Saturday, January 21, 2006

Blog Comments: A Few Naive Observations

How important is it for a newspaper to allow readers to leave comments on its web site? That's the unstated question underwriting the number-one current affair among web media critics, namely Washington Post executive editor Jim Brady's recent decision to suspend comments to one of the paper's blogs after a flood of "profanity and hate speech." Most of the harsh rhetoric was directed against ombudswoman Deborah Howell, who on Sunday made the following factually-challenged statement in a piece defending the reporters who'd broken the Abramoff scandal:
Schmidt quickly found that Abramoff was getting 10 to 20 times as much from Indian tribes as they had paid other lobbyists. And he had made substantial campaign contributions to both major parties.
According to Brady, this misrepresentation set off a firestorm of profane ad-hominem attacks from angry liberals in's comments section, which was eventually closed at 4:15 pm on Thursday, Jan. 19. Last night editors restored "some previously posted comments" to the offending blog post, but new comments are still shuttered.

Jay Rosen offers the definitive take on this controversy, incorporating a brief summary of events leading to the shutdown, an informative Q&A session with Brady, his own typically incisive analysis, and reactions from interested parties. Rosen and the other old-media experts try to play it nice and detached with the liberal bloggers, but Steve Gilliard's, Atrios', and Jane Hamsher's rage at Brady's decision can barely be contained. The gist of their complaint is that the Washington Post is unresponsive to and uninterested in reader criticism, a charge that ignores the paper's pioneering leadership among national news dailies in integrating public feedback into its online presence (cf. its chat sessions, Technorati links, and the fact that its other blogs still allow comments).

All the bandwidth spent debating this affair prompted the question that leads off this post: what's the big deal? The Washington Post is the only national newspaper that offers readers the opportunity to make public comments on its content—is this a right or a privilege? Rosen contends that silencing 'partisans' is bad for business; Brady answers that his concern is tone rather than tendentiousness per se. Brady makes a valid point: the Post should in theory be able to apply the same content standards to its comment areas as it does to letters to the editor. I say 'in theory' because the same technology that makes it easier and more attractive for readers to post comments online than write letters to the editor also makes policing the former more difficult than the latter. One of the more common observations made about this whole situation is that rhetorical civility on the Web is a typical casualty of high site visibility combined with perceived anonymity, and that it was foolish of the Post's editors to expect genteel discourse to erupt spontaneously in a moderation-free environment. If so, perhaps it was a mistake (from the Post's perspective) to offer readers the opportunity to post unsupervised comments in the first place.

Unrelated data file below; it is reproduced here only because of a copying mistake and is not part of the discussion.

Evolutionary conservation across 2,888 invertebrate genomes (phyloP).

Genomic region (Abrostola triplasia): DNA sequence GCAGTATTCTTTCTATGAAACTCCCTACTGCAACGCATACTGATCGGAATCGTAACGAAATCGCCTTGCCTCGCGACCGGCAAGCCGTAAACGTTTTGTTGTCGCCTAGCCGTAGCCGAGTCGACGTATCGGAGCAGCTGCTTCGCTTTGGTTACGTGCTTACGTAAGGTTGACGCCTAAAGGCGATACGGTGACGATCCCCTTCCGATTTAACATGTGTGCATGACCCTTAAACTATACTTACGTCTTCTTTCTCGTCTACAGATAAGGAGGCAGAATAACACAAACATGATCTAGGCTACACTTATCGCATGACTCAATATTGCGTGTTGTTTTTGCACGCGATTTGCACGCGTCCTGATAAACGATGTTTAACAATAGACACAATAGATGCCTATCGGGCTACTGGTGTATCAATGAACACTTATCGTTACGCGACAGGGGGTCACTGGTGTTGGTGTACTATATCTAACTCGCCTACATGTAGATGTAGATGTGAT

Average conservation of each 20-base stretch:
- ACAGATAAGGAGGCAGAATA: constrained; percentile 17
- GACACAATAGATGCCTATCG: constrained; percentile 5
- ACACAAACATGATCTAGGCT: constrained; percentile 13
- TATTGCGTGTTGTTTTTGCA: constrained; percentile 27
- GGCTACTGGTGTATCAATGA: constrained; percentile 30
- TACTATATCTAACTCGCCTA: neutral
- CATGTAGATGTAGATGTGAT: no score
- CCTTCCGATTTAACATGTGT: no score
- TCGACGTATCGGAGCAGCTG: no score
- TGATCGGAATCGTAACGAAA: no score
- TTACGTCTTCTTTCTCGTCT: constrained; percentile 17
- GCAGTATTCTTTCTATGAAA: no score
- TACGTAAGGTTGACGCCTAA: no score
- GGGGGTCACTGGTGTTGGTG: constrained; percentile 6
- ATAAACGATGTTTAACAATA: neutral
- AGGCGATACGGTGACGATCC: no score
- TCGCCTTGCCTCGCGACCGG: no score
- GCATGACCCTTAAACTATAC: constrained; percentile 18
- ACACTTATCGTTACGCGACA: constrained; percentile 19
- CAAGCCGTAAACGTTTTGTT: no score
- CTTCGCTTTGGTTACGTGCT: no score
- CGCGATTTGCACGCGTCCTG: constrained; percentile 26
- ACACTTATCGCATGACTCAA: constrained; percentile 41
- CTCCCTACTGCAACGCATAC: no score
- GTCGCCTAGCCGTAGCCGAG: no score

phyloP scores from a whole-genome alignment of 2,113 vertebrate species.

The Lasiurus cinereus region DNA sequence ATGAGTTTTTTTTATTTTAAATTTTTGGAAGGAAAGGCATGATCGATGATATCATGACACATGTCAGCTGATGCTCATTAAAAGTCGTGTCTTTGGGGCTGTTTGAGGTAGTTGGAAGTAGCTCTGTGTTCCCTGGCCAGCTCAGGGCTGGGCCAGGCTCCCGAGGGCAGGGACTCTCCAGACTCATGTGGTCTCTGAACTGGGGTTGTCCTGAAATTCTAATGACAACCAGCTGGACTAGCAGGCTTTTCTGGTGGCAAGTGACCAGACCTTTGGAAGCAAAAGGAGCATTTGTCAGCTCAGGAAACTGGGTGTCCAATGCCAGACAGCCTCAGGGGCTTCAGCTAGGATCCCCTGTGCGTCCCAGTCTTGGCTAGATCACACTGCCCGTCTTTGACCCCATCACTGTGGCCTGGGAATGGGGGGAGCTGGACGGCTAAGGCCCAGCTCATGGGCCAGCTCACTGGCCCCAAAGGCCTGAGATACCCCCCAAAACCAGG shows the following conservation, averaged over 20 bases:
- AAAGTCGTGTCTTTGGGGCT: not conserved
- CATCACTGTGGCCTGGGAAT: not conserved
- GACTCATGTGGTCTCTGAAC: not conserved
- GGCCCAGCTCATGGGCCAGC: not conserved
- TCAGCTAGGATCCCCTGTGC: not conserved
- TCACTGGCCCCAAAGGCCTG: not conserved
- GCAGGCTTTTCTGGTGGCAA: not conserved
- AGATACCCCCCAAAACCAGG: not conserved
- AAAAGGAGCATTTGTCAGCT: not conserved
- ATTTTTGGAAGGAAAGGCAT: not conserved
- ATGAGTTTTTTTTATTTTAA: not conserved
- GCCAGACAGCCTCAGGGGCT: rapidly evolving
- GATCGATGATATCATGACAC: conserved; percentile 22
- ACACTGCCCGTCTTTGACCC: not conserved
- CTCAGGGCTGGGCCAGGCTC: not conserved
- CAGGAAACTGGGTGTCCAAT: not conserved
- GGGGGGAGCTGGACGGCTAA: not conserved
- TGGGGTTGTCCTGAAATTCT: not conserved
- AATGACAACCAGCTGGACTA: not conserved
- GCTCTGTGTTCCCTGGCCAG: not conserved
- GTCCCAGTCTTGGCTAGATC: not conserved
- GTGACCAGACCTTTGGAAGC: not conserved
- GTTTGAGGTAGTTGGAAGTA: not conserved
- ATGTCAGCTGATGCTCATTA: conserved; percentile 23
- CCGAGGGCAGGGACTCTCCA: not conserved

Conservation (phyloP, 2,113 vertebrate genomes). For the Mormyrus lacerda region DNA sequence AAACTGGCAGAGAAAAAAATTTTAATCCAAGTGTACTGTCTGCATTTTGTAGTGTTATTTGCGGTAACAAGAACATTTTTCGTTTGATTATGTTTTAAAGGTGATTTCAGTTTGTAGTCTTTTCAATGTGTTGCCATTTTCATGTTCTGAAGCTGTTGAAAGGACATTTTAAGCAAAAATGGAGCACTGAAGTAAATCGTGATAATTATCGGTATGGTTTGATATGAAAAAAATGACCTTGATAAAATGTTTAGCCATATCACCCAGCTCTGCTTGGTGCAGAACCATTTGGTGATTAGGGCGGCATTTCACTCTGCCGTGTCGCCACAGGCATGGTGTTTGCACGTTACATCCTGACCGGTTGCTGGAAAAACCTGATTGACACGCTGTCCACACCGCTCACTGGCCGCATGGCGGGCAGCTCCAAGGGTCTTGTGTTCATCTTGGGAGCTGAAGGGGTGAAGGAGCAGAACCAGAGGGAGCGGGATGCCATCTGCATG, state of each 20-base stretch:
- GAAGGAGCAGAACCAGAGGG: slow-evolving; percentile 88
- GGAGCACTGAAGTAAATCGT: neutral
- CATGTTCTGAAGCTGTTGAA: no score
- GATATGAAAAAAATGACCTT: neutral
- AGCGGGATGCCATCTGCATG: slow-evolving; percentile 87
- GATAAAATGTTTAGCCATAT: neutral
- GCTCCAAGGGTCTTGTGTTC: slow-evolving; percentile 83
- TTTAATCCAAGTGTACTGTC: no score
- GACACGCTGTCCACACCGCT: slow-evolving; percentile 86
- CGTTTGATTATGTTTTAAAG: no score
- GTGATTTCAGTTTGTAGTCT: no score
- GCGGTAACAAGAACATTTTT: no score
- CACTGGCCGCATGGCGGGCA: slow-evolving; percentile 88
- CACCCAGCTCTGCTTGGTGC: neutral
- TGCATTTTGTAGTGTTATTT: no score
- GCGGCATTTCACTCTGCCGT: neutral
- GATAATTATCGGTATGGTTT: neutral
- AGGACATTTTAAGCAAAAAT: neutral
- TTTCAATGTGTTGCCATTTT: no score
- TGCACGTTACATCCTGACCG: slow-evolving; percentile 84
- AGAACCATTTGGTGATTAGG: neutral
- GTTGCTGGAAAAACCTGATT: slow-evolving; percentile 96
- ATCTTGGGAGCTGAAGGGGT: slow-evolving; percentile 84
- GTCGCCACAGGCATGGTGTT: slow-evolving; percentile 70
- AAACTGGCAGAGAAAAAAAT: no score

Steve Gilliard says moderators aren't necessary to keep comment areas clean, citing Slashdot and the Daily Kos as examples. But both are apples to the Post's orange: Slashdot doesn't generally cover politics and DKos's members all share the same underlying value system. It seems likely that due to lack of agreement over what constitutes news "objectivity," living moderators would probably be necessary to enforce the Post's brand of politeness/relevance. The problem wouldn't stop there, though: overzealous readers would continue bickering over the definition of "relevant commentary" and skirting the limits of good taste.

Despite all the foregoing concerns, it may yet be that offering readers the opportunity to respond publicly to the Post's stories on the Post's web site is a compelling public interest that takes precedence over the staff's interest in not seeing their site sullied by libel and profanity. In my view, this has not been conclusively shown. Much as I hate to agree with Glenn Reynolds, the blogosphere already churns out more daily news commentary than one person could possibly consume, and readers can still email comments to the appropriate Post employees and participate in live chat sessions.

I hasten to add that the ability to leave comments on newspaper web sites is a feature well worth pursuing, and I hope that the Post can find a way to make it work for its more contentious content. In fact, judicious moderation could (if we're lucky) help's comment threads develop a reputation for intelligent inter-ideological conversation, something the blogosphere sorely lacks today. But are comments necessary? Probably not. We got along perfectly well with our non-interactive newspapers before the Internet came along (much better, as it turns out), and it's easier now than ever for laypeople to get their media criticism heard. Taking reporters and editors to task when they err is still vitally important, but unwarranted vitriol from the fringes only cheapens the enterprise for all involved, regardless of what site it appears on.